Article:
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Is war between rising China and dominant America inevitable?

let’s imagine a Chinese “applied history” project, similar to the one at Harvard’s Belfer Center that helped spawn professor Graham Allison’s widely discussed book “Destined for War.” Allison’s historical analysis led him to posit a “Thucydides Trap” and the danger (if not inevitability) of war between a rising China and a dominant America, like the ancient conflict between Athens and Sparta chronicled by the Greek historian Thucydides.

A study by the Belfer Center’s Applied History Project identified 16 similar “rising versus ruling” cases over the past 500 years, 12 of which resulted in war. What would the Chinese say about the lessons of past interactions with the West?

Chinese analysts, from President Xi Jinping on down, have nominally rejected Allison’s pessimistic analysis. “There is no Thucydides Trap,” Xi has argued, claiming that he had devised an alternative “new type of great-power relations” that would avoid war by recognizing that each Asian giant had its own legitimate interests. More recently, he has shifted to arguing that “China and the U.S. must do everything possible to avoid [the] Thucydides Trap.”

Similar protestations have reportedly been offered privately in recent months by a string of senior Chinese officials, and China’s modest cooperation with the United States in dealing with the North Korean nuclear threat provides some hope that this is indeed a “win-win” game, as Xi and other Chinese leaders so tirelessly repeat.

An interesting thought experiment would be to imagine a Chinese version of Allison, who decides to examine the ledger from their side. What would such applied history teach the Chinese about their looming intersection with the dominant power of the United States?

I’m no expert on Chinese history or foreign policy, so I’ll simply sketch some areas of possible focus for a hypothetical Sino-Thucydides analysis.

In each case, my imaginary Chinese scholars would apply Allison’s rubric for applied history (developed by the late professor Ernest May), which asked how each case was like its historical antecedent, how it was different and how that evidence might produce a net assessment.

Here’s my list of testable propositions, from a Chinese perspective:

(1) Economic and cultural power is no substitute for military power. China was a dominant economic and intellectual force when it first encountered European power, but it lacked technologically backed military muscle. Mistake.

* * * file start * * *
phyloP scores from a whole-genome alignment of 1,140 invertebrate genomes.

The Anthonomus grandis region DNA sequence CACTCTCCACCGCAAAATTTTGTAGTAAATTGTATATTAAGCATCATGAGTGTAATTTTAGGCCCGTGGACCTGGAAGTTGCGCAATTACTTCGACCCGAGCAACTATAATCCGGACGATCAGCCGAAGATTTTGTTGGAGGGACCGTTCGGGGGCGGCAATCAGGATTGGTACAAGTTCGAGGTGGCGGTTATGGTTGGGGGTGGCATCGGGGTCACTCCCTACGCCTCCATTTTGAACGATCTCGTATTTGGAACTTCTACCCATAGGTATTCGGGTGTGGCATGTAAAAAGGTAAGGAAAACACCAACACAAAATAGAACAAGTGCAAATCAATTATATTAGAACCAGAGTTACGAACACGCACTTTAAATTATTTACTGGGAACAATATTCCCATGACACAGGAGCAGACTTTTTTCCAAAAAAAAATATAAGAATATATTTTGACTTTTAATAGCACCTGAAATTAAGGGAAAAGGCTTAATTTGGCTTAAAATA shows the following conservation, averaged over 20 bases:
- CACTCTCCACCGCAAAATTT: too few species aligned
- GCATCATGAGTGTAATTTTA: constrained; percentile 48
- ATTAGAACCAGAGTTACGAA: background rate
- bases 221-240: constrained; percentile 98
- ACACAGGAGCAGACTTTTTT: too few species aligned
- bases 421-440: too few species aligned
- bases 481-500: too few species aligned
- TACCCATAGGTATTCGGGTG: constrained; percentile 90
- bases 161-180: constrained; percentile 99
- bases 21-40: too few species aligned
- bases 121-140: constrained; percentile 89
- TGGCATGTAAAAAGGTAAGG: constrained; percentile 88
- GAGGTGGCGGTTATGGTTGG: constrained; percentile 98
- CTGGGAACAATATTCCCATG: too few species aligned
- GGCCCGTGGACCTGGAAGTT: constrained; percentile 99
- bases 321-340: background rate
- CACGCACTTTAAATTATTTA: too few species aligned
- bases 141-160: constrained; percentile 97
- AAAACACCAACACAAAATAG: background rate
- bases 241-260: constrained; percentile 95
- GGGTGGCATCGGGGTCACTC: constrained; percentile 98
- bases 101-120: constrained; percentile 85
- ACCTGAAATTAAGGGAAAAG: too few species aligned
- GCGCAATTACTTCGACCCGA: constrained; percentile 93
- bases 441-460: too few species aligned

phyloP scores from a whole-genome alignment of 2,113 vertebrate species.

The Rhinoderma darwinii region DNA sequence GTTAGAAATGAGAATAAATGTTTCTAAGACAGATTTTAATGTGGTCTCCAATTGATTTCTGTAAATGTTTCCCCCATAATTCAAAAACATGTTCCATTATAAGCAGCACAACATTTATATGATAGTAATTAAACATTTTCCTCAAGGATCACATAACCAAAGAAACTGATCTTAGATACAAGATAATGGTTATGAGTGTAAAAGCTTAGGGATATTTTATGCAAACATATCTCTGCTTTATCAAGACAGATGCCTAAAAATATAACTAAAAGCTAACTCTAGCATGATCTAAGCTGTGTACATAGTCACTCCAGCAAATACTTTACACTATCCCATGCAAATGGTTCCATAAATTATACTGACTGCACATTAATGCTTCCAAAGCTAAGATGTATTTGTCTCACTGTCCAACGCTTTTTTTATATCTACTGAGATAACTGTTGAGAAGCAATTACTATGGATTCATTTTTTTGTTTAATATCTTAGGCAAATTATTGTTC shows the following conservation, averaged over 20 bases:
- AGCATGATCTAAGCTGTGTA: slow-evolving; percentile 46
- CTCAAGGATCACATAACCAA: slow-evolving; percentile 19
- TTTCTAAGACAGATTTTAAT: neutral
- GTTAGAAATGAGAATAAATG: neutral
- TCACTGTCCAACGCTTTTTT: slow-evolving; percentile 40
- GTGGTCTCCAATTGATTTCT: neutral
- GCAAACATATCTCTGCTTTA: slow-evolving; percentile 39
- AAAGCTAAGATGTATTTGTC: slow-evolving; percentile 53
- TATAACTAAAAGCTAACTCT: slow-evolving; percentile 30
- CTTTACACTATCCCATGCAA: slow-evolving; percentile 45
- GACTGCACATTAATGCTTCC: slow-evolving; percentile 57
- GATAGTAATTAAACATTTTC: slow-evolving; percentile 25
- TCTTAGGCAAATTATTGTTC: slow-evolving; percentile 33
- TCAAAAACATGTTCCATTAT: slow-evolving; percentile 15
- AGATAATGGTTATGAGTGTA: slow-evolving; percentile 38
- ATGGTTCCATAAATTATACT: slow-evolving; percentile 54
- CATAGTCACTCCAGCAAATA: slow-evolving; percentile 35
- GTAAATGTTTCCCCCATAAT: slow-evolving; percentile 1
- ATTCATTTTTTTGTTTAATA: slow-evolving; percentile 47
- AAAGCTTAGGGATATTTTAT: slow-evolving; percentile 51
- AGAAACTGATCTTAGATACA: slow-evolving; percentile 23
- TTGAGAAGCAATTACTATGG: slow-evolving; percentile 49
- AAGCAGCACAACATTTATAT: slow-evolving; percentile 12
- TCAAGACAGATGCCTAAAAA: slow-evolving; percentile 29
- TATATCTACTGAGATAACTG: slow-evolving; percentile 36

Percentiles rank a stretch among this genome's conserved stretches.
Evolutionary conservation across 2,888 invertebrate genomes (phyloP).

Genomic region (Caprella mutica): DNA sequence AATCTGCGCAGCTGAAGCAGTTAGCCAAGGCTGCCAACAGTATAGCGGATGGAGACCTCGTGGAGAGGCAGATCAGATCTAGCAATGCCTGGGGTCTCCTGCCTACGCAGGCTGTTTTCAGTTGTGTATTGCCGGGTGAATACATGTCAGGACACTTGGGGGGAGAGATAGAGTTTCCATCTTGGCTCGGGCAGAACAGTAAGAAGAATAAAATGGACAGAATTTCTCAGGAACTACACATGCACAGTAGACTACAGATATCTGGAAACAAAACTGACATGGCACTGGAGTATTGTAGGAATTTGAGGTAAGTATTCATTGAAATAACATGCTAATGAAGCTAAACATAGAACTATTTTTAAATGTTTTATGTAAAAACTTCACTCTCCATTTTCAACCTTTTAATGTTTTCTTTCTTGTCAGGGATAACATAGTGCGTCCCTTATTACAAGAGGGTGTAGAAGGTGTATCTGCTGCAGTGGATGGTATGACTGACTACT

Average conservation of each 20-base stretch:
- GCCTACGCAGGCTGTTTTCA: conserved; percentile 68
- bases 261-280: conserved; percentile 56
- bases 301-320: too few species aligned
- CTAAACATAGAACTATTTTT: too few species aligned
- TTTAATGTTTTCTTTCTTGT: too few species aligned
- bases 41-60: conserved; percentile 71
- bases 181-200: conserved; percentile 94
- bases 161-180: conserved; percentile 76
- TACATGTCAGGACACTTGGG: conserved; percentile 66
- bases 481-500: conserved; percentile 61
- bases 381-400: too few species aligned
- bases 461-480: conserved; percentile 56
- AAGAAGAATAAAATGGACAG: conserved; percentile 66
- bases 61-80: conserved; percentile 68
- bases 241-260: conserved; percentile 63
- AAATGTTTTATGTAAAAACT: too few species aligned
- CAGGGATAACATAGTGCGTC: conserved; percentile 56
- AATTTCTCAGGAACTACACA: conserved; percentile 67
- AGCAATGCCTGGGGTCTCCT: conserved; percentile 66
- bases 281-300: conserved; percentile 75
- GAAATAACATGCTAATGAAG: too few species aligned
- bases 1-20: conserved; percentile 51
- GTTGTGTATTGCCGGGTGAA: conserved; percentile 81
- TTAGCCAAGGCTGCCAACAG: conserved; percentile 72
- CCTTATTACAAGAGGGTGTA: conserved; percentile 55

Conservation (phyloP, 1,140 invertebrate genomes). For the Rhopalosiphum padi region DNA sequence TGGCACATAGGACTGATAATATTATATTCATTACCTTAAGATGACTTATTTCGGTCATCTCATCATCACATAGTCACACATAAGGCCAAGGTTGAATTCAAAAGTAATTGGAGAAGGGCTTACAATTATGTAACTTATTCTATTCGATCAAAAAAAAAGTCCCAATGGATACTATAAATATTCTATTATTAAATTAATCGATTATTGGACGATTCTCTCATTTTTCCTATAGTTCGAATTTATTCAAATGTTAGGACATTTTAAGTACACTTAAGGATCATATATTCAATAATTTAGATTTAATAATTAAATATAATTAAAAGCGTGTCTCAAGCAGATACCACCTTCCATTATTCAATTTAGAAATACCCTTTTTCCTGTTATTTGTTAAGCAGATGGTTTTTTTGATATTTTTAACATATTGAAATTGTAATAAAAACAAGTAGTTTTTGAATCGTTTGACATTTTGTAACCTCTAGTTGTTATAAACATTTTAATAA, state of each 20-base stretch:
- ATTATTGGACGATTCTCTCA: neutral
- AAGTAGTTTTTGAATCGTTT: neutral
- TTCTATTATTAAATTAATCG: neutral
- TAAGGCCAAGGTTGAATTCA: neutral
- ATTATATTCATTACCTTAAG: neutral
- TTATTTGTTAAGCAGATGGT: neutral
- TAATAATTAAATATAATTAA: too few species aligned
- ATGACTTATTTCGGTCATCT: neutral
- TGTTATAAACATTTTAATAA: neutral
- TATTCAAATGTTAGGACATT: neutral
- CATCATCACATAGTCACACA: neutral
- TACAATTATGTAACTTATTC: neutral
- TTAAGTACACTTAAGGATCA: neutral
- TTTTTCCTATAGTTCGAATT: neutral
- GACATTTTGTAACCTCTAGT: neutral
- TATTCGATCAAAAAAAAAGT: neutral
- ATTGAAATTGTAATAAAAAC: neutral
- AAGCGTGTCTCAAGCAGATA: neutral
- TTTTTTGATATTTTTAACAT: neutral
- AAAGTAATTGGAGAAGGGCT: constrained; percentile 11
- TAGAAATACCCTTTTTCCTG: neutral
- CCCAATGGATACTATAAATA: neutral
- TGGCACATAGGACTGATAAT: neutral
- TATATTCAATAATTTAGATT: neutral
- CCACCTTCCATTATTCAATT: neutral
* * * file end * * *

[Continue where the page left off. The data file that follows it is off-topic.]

(2) Weakness breeds contempt. Western powers made a show of pledging loyalty and tribute to China’s rulers and warlords, but this masked hostile intent. The Chinese were wooed and corrupted by the West’s influence. Mistake. Allison quotes Thucydides’ precept: The weak (and by extension, the corrupt) suffer what they must. Rooting out (or at least controlling) corruption is a central Chinese task.

(3) The West preached openness as the way for China and other Asian nations to absorb advanced technology and Western know-how. But the West exploited that openness to create dependence. Even Japan, which built an astonishing manufacturing base, remained dependent on Western raw materials and energy supplies. Mistake. The result was a catastrophic war.

(4) Networks of aid and assistance are good covers for expanding influence and military power. The Marshall Plan was a sublime scheme for spreading U.S. influence and blunting the Soviet Union, in the name of relieving humanitarian suffering. China is devising similar outreach through the Asian Infrastructure Investment Bank and the cooperative development project known as “One Belt, One Road.” The United States has done everything it can to prevent other nations from signing up to China’s initiatives. Mistake. Asian development is the handmaiden of Chinese power.

(5) The United States argues that transparency and an international rules-based order are the best guarantee of security for all sides. But what this really means, through modern history, is that the United States makes the rules and others obey the orders. Adherence to the “rules” would have checked China’s expansion into the South China Sea (allowing perpetual U.S. domination). And if last year’s Philippine arbitration ruling had been enforced, it would have rolled back China’s projection of power through reclaimed islands and military bases. Mistake. History teaches that China should proclaim that its intentions are limited, benign and non-military – even as its power expands and it creates the military bases that will allow it to challenge U.S. naval power in the South China Sea.

I’ve stacked the deck here, a bit, with some of the cases that lead many analysts to assume that a rational China, seeing these lessons of history, will opt for a course that increases the likelihood of confrontation. But maybe I’m wrong; maybe there really is an alternative “new type of great-power relations” that would posit different outcomes. I await such an analysis from my imaginary Chinese counterpart to Graham Allison.

David Ignatius

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